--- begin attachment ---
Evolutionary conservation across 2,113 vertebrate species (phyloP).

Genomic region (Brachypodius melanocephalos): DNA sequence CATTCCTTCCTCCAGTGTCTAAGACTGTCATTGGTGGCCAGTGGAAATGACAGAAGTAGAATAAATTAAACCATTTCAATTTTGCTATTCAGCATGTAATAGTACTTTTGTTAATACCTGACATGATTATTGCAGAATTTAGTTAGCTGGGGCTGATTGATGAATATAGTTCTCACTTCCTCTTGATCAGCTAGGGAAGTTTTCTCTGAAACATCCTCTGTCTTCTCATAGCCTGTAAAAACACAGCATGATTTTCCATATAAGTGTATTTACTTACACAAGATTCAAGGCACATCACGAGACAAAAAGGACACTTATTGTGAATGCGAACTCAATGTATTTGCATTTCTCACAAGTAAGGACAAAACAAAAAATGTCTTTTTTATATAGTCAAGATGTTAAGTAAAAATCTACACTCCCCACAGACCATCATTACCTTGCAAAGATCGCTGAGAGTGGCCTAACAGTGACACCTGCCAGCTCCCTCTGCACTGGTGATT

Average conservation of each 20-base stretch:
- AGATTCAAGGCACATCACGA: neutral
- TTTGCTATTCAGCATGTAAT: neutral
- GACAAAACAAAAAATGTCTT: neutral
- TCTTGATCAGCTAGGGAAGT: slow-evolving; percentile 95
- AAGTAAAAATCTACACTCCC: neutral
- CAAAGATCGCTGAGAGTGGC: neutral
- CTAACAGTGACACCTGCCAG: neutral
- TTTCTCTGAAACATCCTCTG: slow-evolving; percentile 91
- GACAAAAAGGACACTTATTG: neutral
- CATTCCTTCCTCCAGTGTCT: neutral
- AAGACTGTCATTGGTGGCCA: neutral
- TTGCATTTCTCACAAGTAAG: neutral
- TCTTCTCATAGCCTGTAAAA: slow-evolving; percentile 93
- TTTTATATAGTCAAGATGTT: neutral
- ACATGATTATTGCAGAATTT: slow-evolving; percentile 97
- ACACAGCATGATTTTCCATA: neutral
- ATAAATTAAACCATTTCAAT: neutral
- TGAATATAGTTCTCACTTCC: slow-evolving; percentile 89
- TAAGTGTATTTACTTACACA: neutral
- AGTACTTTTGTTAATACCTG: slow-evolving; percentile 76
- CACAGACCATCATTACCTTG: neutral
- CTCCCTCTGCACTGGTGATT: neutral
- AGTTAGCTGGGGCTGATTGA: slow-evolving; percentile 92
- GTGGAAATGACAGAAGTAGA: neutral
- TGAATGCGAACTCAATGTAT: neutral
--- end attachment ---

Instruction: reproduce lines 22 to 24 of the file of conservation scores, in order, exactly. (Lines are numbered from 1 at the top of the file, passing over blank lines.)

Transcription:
- TAAGTGTATTTACTTACACA: neutral
- AGTACTTTTGTTAATACCTG: slow-evolving; percentile 76
- CACAGACCATCATTACCTTG: neutral